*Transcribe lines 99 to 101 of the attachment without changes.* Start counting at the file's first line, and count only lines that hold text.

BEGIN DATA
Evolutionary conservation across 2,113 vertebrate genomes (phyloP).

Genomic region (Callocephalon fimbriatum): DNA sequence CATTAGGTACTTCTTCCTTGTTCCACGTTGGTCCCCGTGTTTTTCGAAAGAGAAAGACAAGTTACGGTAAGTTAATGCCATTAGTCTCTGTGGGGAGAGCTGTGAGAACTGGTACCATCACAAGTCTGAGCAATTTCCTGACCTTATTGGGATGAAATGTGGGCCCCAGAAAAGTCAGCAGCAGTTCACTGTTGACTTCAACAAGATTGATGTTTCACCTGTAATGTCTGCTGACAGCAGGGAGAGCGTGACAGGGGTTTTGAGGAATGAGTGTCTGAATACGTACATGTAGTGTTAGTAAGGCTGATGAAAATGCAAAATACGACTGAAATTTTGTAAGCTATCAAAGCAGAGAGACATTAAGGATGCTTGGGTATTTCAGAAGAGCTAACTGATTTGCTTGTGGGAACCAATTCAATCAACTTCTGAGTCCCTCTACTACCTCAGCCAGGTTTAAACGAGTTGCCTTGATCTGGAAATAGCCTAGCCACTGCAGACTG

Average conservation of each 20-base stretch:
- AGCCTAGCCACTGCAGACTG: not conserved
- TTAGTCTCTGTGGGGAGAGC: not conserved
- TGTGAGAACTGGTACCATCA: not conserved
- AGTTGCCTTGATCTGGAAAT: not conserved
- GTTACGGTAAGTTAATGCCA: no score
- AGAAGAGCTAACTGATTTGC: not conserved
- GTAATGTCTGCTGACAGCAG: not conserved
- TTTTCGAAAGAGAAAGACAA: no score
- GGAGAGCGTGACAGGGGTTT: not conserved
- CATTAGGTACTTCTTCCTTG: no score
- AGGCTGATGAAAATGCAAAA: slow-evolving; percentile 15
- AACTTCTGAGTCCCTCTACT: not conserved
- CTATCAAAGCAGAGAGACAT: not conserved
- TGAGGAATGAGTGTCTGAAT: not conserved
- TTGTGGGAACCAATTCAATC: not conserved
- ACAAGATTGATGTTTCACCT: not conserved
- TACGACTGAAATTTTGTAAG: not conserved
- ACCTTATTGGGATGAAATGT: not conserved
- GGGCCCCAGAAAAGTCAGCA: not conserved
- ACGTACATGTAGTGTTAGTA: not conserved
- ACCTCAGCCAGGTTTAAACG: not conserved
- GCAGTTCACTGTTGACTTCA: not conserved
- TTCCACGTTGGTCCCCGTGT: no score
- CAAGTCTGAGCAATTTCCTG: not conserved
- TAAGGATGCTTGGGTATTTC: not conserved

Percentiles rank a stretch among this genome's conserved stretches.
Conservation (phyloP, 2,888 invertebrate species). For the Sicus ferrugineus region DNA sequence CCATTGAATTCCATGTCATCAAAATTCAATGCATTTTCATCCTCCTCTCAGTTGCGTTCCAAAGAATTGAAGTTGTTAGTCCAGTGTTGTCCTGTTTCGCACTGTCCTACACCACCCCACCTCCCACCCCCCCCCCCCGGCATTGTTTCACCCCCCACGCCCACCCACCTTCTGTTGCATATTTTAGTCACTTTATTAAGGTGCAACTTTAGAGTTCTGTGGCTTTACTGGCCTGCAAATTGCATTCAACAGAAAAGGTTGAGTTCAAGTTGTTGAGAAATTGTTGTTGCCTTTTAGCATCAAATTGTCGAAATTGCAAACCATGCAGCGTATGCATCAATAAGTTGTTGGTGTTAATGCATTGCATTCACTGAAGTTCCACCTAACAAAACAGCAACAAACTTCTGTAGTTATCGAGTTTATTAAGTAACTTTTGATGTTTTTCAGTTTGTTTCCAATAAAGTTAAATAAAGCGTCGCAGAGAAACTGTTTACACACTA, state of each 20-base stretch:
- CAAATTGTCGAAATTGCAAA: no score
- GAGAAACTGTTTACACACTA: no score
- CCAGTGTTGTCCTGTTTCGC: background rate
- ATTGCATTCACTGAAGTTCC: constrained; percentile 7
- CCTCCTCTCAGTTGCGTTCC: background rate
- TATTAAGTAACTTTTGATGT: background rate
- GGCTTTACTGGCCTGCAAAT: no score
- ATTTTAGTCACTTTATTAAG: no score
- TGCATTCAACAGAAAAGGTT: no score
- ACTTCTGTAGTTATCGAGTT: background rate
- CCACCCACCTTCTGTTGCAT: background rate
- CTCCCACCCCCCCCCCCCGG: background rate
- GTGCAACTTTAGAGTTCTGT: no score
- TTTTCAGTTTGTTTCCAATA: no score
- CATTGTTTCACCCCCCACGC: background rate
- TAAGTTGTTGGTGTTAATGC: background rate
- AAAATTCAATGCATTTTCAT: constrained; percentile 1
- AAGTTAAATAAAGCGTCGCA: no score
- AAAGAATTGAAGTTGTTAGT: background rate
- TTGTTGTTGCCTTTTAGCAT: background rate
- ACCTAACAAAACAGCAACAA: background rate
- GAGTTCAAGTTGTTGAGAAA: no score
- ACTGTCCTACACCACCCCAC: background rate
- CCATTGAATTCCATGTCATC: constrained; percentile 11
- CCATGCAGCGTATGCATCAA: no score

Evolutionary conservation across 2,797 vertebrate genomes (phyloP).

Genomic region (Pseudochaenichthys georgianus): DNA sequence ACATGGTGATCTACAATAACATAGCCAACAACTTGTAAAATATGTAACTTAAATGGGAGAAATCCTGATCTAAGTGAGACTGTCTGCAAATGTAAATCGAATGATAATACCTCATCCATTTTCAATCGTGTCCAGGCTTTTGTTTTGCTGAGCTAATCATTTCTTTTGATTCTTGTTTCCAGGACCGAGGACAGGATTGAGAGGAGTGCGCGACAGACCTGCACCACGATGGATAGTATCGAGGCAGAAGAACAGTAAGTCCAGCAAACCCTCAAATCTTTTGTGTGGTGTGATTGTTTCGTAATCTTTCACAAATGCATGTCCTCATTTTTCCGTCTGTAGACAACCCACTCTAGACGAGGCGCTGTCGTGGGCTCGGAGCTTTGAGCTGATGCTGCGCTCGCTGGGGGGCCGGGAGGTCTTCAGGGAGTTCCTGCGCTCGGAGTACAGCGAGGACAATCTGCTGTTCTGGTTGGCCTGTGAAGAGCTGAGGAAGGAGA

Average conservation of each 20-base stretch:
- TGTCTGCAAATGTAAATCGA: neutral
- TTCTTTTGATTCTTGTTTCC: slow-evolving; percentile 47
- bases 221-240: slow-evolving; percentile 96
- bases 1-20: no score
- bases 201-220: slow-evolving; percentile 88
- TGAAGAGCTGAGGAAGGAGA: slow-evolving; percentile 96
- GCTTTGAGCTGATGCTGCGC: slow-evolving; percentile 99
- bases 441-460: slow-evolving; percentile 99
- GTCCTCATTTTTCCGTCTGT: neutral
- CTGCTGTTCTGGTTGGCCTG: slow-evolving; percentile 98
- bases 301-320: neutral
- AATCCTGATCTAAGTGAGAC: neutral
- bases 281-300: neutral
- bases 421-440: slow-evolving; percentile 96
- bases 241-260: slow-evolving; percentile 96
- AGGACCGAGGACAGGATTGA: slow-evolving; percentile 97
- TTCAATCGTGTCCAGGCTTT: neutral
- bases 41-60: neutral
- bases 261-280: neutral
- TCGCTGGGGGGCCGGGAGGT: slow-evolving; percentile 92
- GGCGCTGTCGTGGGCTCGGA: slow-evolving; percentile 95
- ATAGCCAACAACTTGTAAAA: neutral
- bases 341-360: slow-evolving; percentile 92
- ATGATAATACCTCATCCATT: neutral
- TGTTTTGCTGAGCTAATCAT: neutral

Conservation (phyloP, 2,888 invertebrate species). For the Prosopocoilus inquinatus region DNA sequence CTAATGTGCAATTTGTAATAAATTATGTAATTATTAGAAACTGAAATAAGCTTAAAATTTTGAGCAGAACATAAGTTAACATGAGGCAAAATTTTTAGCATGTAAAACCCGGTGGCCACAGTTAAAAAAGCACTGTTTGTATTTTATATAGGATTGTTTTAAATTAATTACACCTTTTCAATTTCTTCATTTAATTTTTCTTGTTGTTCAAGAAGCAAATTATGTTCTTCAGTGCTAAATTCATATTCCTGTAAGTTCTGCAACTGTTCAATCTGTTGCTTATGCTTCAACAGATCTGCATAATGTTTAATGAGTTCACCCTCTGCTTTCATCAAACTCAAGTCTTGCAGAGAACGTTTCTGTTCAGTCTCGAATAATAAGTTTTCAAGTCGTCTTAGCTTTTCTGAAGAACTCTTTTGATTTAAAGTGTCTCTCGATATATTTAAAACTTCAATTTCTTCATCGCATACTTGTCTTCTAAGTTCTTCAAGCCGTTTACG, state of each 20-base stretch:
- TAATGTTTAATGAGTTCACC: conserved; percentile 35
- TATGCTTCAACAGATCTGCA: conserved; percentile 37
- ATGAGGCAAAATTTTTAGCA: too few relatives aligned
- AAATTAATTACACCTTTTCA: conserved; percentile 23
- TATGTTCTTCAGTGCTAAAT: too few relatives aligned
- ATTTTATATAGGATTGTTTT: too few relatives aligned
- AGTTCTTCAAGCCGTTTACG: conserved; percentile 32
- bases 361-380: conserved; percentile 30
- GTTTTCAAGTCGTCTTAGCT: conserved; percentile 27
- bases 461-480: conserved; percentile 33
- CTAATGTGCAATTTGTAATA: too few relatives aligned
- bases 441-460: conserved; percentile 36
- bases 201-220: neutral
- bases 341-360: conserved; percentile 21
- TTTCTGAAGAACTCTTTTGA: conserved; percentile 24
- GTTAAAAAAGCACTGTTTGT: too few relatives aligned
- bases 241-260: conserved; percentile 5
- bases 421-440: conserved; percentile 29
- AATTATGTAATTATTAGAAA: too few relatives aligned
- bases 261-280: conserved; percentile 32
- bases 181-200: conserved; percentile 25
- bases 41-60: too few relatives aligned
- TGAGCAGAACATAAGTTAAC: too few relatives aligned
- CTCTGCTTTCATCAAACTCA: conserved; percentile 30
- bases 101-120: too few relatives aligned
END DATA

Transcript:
- TTTCTGAAGAACTCTTTTGA: conserved; percentile 24
- GTTAAAAAAGCACTGTTTGT: too few relatives aligned
- bases 241-260: conserved; percentile 5